The Busyness of Back to School – Five Steps to Calm the “Crazy”

The Busyness of Back to School – Five Steps to Calm the “Crazy”

So much to do, so little time…..I hope that is not what you are thinking as we reach the end of September. It is a busy month for sure and often the transition from summer to “school” can make the new situation seem even more challenging. Here are five things to think about to make this year more manageable, less stressful and not quite as “crazy” as last year. Each school year is a new start. Although each grade comes with its own challenges, it also comes with its own rewards. Major transitions are in first, fourth, six (or whatever grade your middle school starts at) and 9th grade. If it’s a new school, take time to tour it and find the bathrooms, locker, lunch room and office. Notice when your child is struggling – is it a lack of understanding, frustration, distraction or boredom? It’s a new start for you as well. Set yourself a goal of making this a calmer, more organized year and notice what is getting in the way. This year fix it so that tomorrow is better than today. Don’t overbook. Children need time to play and be outdoors and they can’t do that if they are overbooked and running from one activity to another. Make choices and remember homework should not be an afterthought. Don’t expect your child to have any energy left for homework if they are going all day long. They have a right to some “free” time too and need it to recharge, so make sure homework doesn’t use up all available time. Sleep 8+ hours is best. Remember your role...
Back to School Basics – My Five Essentials

Back to School Basics – My Five Essentials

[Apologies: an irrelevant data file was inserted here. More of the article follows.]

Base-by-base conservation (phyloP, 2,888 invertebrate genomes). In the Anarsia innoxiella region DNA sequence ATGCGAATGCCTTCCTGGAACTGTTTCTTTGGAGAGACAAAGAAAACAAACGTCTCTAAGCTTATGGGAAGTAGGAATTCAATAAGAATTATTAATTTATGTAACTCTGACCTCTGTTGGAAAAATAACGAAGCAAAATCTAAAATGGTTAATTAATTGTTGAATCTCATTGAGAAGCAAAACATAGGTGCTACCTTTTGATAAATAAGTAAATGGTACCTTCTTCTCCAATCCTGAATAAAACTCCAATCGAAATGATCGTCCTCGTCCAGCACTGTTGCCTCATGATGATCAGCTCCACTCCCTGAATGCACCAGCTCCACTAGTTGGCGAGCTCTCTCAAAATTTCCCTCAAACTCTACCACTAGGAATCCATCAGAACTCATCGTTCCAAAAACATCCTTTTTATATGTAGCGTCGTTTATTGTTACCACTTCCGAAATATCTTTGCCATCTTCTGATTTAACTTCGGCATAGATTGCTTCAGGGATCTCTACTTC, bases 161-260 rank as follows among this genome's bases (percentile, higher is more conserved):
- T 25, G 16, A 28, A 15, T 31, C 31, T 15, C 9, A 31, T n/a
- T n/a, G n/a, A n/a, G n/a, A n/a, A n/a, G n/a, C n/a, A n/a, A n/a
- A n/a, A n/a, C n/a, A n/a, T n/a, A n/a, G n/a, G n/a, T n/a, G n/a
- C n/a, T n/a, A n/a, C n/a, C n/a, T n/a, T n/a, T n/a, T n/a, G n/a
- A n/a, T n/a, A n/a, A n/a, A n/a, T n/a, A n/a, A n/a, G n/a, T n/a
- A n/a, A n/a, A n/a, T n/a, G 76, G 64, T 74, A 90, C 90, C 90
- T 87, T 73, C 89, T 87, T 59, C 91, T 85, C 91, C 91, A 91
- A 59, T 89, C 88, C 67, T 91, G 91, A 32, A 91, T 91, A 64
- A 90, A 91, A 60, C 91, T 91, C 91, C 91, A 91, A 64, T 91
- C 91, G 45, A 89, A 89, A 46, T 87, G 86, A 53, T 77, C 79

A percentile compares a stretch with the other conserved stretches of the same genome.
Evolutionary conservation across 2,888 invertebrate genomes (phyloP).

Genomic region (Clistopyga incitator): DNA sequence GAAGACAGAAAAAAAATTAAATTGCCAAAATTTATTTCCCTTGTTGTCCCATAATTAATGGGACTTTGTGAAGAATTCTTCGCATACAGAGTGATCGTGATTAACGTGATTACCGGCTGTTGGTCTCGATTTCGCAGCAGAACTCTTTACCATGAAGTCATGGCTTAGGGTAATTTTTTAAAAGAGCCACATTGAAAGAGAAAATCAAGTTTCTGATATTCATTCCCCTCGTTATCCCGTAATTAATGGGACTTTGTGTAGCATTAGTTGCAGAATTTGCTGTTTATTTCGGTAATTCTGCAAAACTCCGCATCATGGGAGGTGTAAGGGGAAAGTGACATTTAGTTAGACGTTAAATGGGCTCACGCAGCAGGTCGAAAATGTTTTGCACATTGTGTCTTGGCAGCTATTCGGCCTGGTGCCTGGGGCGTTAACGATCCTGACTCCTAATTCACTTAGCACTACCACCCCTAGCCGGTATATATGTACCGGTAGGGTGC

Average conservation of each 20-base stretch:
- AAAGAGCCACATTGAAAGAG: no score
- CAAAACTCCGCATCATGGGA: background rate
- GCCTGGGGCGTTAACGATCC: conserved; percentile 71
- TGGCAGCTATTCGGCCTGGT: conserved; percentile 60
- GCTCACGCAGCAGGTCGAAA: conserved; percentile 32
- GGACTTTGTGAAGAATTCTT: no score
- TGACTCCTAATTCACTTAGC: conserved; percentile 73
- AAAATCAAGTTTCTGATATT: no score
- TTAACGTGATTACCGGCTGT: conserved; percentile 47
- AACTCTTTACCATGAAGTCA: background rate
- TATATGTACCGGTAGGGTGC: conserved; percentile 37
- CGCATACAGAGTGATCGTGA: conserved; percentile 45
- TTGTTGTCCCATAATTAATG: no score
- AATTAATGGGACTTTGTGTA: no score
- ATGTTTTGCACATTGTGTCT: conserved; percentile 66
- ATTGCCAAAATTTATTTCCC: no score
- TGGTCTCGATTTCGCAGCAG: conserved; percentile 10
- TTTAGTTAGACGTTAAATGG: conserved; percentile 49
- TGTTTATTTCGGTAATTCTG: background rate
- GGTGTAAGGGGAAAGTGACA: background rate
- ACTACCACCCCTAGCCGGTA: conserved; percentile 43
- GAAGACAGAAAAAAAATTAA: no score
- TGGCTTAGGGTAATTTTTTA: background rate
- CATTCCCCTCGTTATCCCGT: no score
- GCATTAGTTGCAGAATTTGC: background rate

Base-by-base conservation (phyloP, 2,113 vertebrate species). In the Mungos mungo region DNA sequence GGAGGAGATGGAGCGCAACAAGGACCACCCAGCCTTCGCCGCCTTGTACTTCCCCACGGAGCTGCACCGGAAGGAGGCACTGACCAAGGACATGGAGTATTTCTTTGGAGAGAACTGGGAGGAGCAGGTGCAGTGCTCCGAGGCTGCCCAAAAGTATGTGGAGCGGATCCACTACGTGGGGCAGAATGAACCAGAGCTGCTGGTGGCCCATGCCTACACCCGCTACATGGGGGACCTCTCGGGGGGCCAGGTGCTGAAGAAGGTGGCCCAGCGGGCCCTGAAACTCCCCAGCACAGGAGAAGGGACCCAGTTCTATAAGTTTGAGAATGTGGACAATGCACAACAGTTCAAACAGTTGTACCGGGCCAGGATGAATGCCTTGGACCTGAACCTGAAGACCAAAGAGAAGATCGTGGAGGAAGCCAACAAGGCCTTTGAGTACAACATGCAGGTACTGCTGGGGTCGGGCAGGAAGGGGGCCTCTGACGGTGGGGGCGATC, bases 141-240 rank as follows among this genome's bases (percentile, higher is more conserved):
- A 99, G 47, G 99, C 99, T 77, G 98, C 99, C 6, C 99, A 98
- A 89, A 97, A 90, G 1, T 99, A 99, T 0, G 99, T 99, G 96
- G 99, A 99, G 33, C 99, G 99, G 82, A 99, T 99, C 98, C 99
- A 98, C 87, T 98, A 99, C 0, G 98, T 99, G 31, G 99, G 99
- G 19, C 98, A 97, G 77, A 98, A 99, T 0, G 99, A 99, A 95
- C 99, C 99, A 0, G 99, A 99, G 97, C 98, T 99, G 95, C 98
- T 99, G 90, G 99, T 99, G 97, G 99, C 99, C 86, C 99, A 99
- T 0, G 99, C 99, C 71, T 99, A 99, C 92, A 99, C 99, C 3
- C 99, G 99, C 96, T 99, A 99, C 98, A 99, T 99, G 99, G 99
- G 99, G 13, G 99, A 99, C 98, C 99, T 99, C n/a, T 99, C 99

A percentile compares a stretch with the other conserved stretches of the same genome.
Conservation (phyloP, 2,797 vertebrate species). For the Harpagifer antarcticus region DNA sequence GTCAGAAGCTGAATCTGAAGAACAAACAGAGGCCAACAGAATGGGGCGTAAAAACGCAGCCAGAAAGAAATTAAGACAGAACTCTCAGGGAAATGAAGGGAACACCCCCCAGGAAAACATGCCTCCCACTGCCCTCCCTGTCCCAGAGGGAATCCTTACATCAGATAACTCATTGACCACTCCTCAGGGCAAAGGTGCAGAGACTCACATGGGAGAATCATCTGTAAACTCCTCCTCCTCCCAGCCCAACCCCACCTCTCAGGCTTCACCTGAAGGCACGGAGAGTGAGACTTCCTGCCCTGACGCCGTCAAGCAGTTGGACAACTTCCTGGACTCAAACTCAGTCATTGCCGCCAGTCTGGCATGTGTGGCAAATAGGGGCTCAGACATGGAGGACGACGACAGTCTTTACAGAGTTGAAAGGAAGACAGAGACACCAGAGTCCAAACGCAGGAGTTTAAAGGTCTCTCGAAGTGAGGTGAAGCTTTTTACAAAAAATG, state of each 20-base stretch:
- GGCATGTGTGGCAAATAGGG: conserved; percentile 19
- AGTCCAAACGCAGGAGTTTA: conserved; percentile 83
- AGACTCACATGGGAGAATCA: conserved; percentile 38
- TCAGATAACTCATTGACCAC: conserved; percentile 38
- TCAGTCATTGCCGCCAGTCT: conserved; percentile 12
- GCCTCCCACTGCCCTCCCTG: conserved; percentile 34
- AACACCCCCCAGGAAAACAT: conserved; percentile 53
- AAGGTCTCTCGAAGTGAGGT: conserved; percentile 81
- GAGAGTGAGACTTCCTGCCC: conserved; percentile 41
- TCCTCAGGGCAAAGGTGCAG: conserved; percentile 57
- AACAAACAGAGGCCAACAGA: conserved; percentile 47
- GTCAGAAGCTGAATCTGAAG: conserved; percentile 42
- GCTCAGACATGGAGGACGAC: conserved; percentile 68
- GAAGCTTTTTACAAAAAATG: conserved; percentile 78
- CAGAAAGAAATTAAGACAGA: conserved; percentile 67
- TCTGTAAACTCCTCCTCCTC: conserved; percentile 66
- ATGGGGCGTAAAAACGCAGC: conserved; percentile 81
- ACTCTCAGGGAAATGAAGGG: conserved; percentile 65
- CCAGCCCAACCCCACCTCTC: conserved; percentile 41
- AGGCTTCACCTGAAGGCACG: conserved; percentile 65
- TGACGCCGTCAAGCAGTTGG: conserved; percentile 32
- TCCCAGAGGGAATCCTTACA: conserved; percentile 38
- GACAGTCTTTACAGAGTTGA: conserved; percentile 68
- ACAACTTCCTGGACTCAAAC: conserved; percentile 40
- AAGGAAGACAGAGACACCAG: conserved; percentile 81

Just a quick reminder about some of the basics that  are important for students heading back to school.  It may not seem like much but it can make the difference between your child using or not using the systems and when that happens, not using it can mean not doing well. So here are my top five favorites: If you’ve been reading my blog for a while you have surely seen that I am passionate about planners. It doesn’t matter to me if your child has the greatest memory ever, if they don’t have it written down somewhere then for many of them, it just conveniently slips their mind. It can be electronic or paper as long as it is used. Most schools supply an agenda or planner but fail to help the students learn to use it effectively.  Deadlines need to be where they can be seen, not just written in on the day that they were given. That is one great advantage of using a smartphone app; it will remind you about that project that is due or that upcoming test if you set it to. Binders that open with one hand or rather one finger. Fill it with notebook paper (not those spiral notebooks that always get stuck) and plastic pocket divider tabs. Some schools require separate notebooks but it is really difficult to put four or five binders into a backpack. Your teen could probably use one and just clean it out each term. I would suggest a 1.5 or 2 inch binder. Label the dividers and leave an empty pocket divider in front for...